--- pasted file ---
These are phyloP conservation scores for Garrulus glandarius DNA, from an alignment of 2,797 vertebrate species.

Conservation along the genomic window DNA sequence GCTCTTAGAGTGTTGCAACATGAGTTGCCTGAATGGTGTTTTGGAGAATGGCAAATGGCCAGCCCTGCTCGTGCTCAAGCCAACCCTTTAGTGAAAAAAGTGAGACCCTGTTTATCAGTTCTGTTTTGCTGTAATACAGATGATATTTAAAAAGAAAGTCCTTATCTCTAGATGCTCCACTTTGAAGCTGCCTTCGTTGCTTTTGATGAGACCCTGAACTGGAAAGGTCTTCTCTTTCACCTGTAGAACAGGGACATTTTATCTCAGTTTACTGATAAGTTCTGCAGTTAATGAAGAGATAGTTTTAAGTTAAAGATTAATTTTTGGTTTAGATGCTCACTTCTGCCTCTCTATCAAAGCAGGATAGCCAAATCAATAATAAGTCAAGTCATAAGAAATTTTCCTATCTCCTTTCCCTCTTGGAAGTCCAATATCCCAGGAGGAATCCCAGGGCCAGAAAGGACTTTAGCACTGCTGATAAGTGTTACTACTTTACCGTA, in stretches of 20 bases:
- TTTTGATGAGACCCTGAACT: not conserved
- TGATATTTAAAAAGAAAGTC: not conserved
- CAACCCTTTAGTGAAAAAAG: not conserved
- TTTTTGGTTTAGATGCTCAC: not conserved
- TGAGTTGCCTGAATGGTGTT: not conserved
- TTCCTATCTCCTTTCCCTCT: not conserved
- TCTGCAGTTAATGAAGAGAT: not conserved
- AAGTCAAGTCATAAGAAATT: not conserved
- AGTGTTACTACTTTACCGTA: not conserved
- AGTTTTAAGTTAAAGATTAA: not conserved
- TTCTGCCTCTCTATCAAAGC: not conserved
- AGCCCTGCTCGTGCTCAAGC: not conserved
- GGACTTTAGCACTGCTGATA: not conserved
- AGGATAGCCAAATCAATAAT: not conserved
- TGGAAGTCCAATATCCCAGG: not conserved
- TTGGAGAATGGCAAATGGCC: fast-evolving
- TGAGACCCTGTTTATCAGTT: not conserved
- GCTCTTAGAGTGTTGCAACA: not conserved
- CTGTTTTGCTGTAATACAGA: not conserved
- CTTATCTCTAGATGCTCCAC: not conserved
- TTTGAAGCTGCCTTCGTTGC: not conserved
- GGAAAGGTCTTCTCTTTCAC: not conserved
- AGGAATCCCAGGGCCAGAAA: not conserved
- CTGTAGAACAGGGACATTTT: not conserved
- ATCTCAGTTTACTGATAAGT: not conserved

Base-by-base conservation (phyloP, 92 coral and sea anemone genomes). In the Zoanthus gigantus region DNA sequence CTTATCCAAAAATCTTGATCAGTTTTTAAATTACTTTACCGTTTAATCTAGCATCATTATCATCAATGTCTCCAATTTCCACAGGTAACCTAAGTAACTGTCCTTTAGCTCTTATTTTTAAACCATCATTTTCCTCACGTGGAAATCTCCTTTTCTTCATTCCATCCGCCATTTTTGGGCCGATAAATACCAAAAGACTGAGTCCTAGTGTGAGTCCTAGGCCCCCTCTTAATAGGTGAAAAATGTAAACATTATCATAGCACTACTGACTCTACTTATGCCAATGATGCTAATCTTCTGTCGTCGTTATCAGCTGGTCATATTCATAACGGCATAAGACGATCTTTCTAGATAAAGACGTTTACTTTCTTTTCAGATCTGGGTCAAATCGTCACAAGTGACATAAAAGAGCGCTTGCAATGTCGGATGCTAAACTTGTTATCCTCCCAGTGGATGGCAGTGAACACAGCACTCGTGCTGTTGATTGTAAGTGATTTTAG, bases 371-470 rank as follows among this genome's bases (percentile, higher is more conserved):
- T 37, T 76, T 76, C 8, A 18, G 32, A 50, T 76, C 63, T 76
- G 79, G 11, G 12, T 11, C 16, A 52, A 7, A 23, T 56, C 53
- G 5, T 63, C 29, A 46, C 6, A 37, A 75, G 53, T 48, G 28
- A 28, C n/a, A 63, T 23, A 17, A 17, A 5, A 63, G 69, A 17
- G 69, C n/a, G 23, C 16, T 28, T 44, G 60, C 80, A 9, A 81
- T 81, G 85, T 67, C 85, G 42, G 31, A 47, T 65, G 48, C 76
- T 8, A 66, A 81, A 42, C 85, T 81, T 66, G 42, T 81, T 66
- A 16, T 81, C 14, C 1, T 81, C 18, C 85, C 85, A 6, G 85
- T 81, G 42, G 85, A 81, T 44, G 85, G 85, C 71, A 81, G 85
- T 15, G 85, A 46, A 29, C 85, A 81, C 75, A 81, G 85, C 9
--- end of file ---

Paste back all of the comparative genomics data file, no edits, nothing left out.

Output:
These are phyloP conservation scores for Garrulus glandarius DNA, from an alignment of 2,797 vertebrate species.

Conservation along the genomic window DNA sequence GCTCTTAGAGTGTTGCAACATGAGTTGCCTGAATGGTGTTTTGGAGAATGGCAAATGGCCAGCCCTGCTCGTGCTCAAGCCAACCCTTTAGTGAAAAAAGTGAGACCCTGTTTATCAGTTCTGTTTTGCTGTAATACAGATGATATTTAAAAAGAAAGTCCTTATCTCTAGATGCTCCACTTTGAAGCTGCCTTCGTTGCTTTTGATGAGACCCTGAACTGGAAAGGTCTTCTCTTTCACCTGTAGAACAGGGACATTTTATCTCAGTTTACTGATAAGTTCTGCAGTTAATGAAGAGATAGTTTTAAGTTAAAGATTAATTTTTGGTTTAGATGCTCACTTCTGCCTCTCTATCAAAGCAGGATAGCCAAATCAATAATAAGTCAAGTCATAAGAAATTTTCCTATCTCCTTTCCCTCTTGGAAGTCCAATATCCCAGGAGGAATCCCAGGGCCAGAAAGGACTTTAGCACTGCTGATAAGTGTTACTACTTTACCGTA, in stretches of 20 bases:
- TTTTGATGAGACCCTGAACT: not conserved
- TGATATTTAAAAAGAAAGTC: not conserved
- CAACCCTTTAGTGAAAAAAG: not conserved
- TTTTTGGTTTAGATGCTCAC: not conserved
- TGAGTTGCCTGAATGGTGTT: not conserved
- TTCCTATCTCCTTTCCCTCT: not conserved
- TCTGCAGTTAATGAAGAGAT: not conserved
- AAGTCAAGTCATAAGAAATT: not conserved
- AGTGTTACTACTTTACCGTA: not conserved
- AGTTTTAAGTTAAAGATTAA: not conserved
- TTCTGCCTCTCTATCAAAGC: not conserved
- AGCCCTGCTCGTGCTCAAGC: not conserved
- GGACTTTAGCACTGCTGATA: not conserved
- AGGATAGCCAAATCAATAAT: not conserved
- TGGAAGTCCAATATCCCAGG: not conserved
- TTGGAGAATGGCAAATGGCC: fast-evolving
- TGAGACCCTGTTTATCAGTT: not conserved
- GCTCTTAGAGTGTTGCAACA: not conserved
- CTGTTTTGCTGTAATACAGA: not conserved
- CTTATCTCTAGATGCTCCAC: not conserved
- TTTGAAGCTGCCTTCGTTGC: not conserved
- GGAAAGGTCTTCTCTTTCAC: not conserved
- AGGAATCCCAGGGCCAGAAA: not conserved
- CTGTAGAACAGGGACATTTT: not conserved
- ATCTCAGTTTACTGATAAGT: not conserved

Base-by-base conservation (phyloP, 92 coral and sea anemone genomes). In the Zoanthus gigantus region DNA sequence CTTATCCAAAAATCTTGATCAGTTTTTAAATTACTTTACCGTTTAATCTAGCATCATTATCATCAATGTCTCCAATTTCCACAGGTAACCTAAGTAACTGTCCTTTAGCTCTTATTTTTAAACCATCATTTTCCTCACGTGGAAATCTCCTTTTCTTCATTCCATCCGCCATTTTTGGGCCGATAAATACCAAAAGACTGAGTCCTAGTGTGAGTCCTAGGCCCCCTCTTAATAGGTGAAAAATGTAAACATTATCATAGCACTACTGACTCTACTTATGCCAATGATGCTAATCTTCTGTCGTCGTTATCAGCTGGTCATATTCATAACGGCATAAGACGATCTTTCTAGATAAAGACGTTTACTTTCTTTTCAGATCTGGGTCAAATCGTCACAAGTGACATAAAAGAGCGCTTGCAATGTCGGATGCTAAACTTGTTATCCTCCCAGTGGATGGCAGTGAACACAGCACTCGTGCTGTTGATTGTAAGTGATTTTAG, bases 371-470 rank as follows among this genome's bases (percentile, higher is more conserved):
- T 37, T 76, T 76, C 8, A 18, G 32, A 50, T 76, C 63, T 76
- G 79, G 11, G 12, T 11, C 16, A 52, A 7, A 23, T 56, C 53
- G 5, T 63, C 29, A 46, C 6, A 37, A 75, G 53, T 48, G 28
- A 28, C n/a, A 63, T 23, A 17, A 17, A 5, A 63, G 69, A 17
- G 69, C n/a, G 23, C 16, T 28, T 44, G 60, C 80, A 9, A 81
- T 81, G 85, T 67, C 85, G 42, G 31, A 47, T 65, G 48, C 76
- T 8, A 66, A 81, A 42, C 85, T 81, T 66, G 42, T 81, T 66
- A 16, T 81, C 14, C 1, T 81, C 18, C 85, C 85, A 6, G 85
- T 81, G 42, G 85, A 81, T 44, G 85, G 85, C 71, A 81, G 85
- T 15, G 85, A 46, A 29, C 85, A 81, C 75, A 81, G 85, C 9